As you may already know the NBA season ended last week with the Milwaukee Bucks defeating the Phoenix Suns to win the title. The two biggest stories coming out of that result was the ascension of Giannis and the failure of Chris Paul. I\’ve already briefly covered the Giannis angle, but for Chris Paul it\’s time we dive into that side. If you\’ve read some of my earlier pieces you would know that I\’m big on context and this one is no different. I\’ve waited a few days to let everything settle down and to make sure we aren\’t being prisoners of the moment. At the end of the day we want to make sure we look at Chris Paul as fairly as possible.
Now ESPN tweeted a stat about Chris Paul being the only player in NBA history to lose 4 series after being up 2-0. This led many people to immediately say that he\’s a choker and that he can\’t win big games. But that stat gives very little context into what happened during those events. For example, the first time it happened was in 2008 against the Spurs. Paul was with the Charlotte Hornets at that time and had just won their first playoff series in franchise history. Nobody except for diehard Hornet fans expected that team to win that series and yet they made that series go the full 7 games. That was mainly due to Paul elevating his teammates to heights they hadn\’t previously reached.
That 2008 Hornets team is also the only team to win the southwest division that wasn\’t from Texas. It\’s also the franchise\’s only division title in their history. That can largely be attributed to the play of Chris Paul and it\’s a bit unfair to pin that one on him. Especially considering the fact that the Hornets haven\’t sniffed any meaningful success after he was traded to the Clippers. The Clippers immediately became a playoff team when Paul arrived and that team became known as Lob City.
In 2013 the \”Lob City\” Clippers blew a 2-0 lead to the Memphis Grizzlies. Of the four blown leads this perhaps is the one that is the most damaging. The Clippers were arguably the better, but Memphis\’ bully ball tactics beat up on the more finesse Clippers. After winning the first two, the Clippers would lose the next four and be bounced out of the first round. It\’s an embarrassing blemish on Paul\’s career and one that you can\’t explain away. You can blame the Clippers for being cursed. You could blame his teammates for not stepping up when he needed them most. But largely you can blame Paul for not being able to carry his team past this particular foe.
The third instance of Chris Paul losing after leading 2-0 happened in 2016 against the Portland Trailblazers. This one can\’t be blamed on Paul in the slightest. The reason for this is in game 4 Paul broke his hand and was out for the rest of the series. The Clippers also lost their second best player, Blake Griffin, moments later to a quad injury. Without their two best players, the Clippers obviously were no match for Portland. This loss goes down in the history books as another blown 2-0 lead for Paul. Unfortunately without the context you wouldn\’t know that this wasn\’t something he could control.
Of course the fourth and final one just happened as he wasn\’t able to stop Milwaukee from winning four straight against his Suns. Giannis was superhuman in these finals, but that doesn\’t excuse Paul from his performances. In games 2-4 he turned the ball over an uncharacteristically 15 times or 5 per game. At times he had Cameron Payne run the offense instead of him. This had a knock on effect on their offense which showed late in games. Whether or not he was effected by covid or injuries won\’t matter as he played really well in games 1 and 5. This was perhaps his best opportunity to finally win a ring and he couldn\’t get it done.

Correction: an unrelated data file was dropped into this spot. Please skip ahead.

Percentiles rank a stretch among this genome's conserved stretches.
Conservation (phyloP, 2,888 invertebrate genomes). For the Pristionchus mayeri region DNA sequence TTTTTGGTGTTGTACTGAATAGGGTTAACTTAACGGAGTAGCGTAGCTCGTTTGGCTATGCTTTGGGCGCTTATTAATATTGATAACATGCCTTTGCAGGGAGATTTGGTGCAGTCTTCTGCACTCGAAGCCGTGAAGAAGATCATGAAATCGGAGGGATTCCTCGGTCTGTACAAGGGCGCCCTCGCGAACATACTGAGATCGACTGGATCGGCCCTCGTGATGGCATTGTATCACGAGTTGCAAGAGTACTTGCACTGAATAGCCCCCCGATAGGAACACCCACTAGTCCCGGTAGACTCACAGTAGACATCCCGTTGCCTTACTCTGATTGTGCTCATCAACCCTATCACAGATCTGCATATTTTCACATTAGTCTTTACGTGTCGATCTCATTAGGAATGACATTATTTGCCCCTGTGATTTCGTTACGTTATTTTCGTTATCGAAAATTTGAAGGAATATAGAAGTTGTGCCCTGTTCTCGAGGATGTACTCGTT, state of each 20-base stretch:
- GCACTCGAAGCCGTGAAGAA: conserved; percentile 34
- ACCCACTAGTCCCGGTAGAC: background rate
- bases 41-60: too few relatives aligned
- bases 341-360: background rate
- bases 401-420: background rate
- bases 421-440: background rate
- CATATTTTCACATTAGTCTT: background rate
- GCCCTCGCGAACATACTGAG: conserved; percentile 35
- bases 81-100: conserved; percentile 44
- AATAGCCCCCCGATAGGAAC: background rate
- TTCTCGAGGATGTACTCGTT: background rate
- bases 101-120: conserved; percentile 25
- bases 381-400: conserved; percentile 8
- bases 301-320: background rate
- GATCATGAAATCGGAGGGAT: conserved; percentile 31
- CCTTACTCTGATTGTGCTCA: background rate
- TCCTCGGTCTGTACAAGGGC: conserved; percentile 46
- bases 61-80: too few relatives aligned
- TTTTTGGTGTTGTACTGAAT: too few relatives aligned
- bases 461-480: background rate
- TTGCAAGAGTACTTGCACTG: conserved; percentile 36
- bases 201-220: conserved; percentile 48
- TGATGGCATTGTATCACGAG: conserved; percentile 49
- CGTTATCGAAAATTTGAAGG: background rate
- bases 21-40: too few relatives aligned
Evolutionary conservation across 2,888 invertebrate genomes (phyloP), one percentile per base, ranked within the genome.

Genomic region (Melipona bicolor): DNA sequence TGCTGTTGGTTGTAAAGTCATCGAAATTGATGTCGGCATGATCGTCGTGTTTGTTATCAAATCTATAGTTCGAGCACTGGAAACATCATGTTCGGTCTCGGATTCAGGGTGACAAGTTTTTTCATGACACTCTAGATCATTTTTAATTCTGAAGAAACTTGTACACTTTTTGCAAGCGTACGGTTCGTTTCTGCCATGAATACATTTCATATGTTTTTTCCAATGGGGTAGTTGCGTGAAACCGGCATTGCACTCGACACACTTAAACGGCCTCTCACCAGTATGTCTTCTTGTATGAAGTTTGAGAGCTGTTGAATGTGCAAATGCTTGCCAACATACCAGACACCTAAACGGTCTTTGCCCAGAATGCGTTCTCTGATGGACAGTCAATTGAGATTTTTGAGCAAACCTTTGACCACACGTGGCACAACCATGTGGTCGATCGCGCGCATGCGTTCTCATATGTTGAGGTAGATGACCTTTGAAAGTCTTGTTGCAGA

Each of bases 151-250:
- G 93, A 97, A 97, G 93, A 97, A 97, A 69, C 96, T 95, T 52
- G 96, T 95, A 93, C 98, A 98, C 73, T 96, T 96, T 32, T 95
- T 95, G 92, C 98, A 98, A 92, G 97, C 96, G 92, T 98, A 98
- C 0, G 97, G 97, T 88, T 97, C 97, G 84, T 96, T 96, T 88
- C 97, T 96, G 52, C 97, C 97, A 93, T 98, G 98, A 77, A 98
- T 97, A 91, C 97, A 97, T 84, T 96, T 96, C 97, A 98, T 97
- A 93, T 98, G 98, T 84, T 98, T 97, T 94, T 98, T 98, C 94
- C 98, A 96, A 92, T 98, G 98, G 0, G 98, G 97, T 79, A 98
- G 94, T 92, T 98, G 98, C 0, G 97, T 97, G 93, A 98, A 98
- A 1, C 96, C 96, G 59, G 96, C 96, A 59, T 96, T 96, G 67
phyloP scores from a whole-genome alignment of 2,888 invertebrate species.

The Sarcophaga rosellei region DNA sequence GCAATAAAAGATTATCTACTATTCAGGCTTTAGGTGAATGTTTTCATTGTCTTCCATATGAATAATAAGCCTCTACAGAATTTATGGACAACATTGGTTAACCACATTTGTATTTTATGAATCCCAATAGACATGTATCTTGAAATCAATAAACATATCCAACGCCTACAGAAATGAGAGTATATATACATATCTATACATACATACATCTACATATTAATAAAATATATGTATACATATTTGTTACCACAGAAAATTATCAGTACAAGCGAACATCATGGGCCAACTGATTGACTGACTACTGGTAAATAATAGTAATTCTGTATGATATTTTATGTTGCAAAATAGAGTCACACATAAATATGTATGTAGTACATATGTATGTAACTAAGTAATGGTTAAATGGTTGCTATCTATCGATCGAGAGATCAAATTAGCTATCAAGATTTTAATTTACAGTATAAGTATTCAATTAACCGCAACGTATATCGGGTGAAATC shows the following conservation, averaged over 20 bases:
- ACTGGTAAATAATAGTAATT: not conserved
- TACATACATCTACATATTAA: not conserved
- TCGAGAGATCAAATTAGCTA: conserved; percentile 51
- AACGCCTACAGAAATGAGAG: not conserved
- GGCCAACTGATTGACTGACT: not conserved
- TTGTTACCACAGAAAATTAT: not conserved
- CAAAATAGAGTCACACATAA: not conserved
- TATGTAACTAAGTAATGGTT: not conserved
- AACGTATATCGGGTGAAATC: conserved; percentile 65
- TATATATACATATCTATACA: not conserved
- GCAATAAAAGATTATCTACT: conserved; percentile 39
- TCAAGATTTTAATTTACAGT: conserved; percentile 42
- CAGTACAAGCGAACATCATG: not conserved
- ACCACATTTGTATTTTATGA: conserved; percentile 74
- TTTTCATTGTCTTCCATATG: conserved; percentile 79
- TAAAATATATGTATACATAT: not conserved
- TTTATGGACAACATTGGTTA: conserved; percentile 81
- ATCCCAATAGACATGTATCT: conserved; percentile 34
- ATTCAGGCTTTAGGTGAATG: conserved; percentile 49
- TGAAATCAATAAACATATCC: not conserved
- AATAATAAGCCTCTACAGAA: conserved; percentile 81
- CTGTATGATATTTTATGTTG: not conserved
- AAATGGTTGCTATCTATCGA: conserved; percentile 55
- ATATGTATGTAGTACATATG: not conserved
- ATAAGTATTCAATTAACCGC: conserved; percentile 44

So after going over all the instances do we definitively know that he\’s a choker? Well that\’s still a bit harsh for a player who\’s style of play is dying out. Paul is an old school point guard and as such he relies on his teammates more than others. His teams all get better with him on the court because he elevates them with his playmaking abilities. In a way he\’s a victim of his own greatness. He consistently gets his teams to overachieve, but when they reach their peak it\’s seen as his failure.
Chris Paul has never been the type of player with the mentality of taking over late in games and shooting all the shots. He\’s wired to always look for the pass first and assist a teammate. Unfortunately, this isn\’t usually the recipe for success in today\’s NBA. You see because he\’s always looking to pass the crucial shots of the game usually from his teammates. In the past they haven\’t been good enough to deserve those shots. The exceptions have been James Harden and this year Devin Booker. But for most of his career Paul\’s biggest problem hasn\’t been his shortcomings in the end of games. But rather the fact that his playstyle isn\’t one in which taking over is the option. It\’s great in the regular season, but falls short in the playoffs.
Regardless of that, the Suns, a franchise who hadn\’t made the playoffs in over a decade, made it to the finals. They were fortunate due to key injuries to their opponents (Anthony Davis, Jamal Murray and Kawhi Leonard) and were two games away from a championship. Two wins away from something this franchise has never accomplished yet it has been made to be a failure. It\’s unfortunate that this outcome is being seen that way, but it doesn\’t change what happened. Once again Chris Paul elevated a team beyond their wildest dreams. That is something we should appreciate and acknowledge, the greatness of Paul. Because at the end of the day only one team finishes the season with the fairytale ending.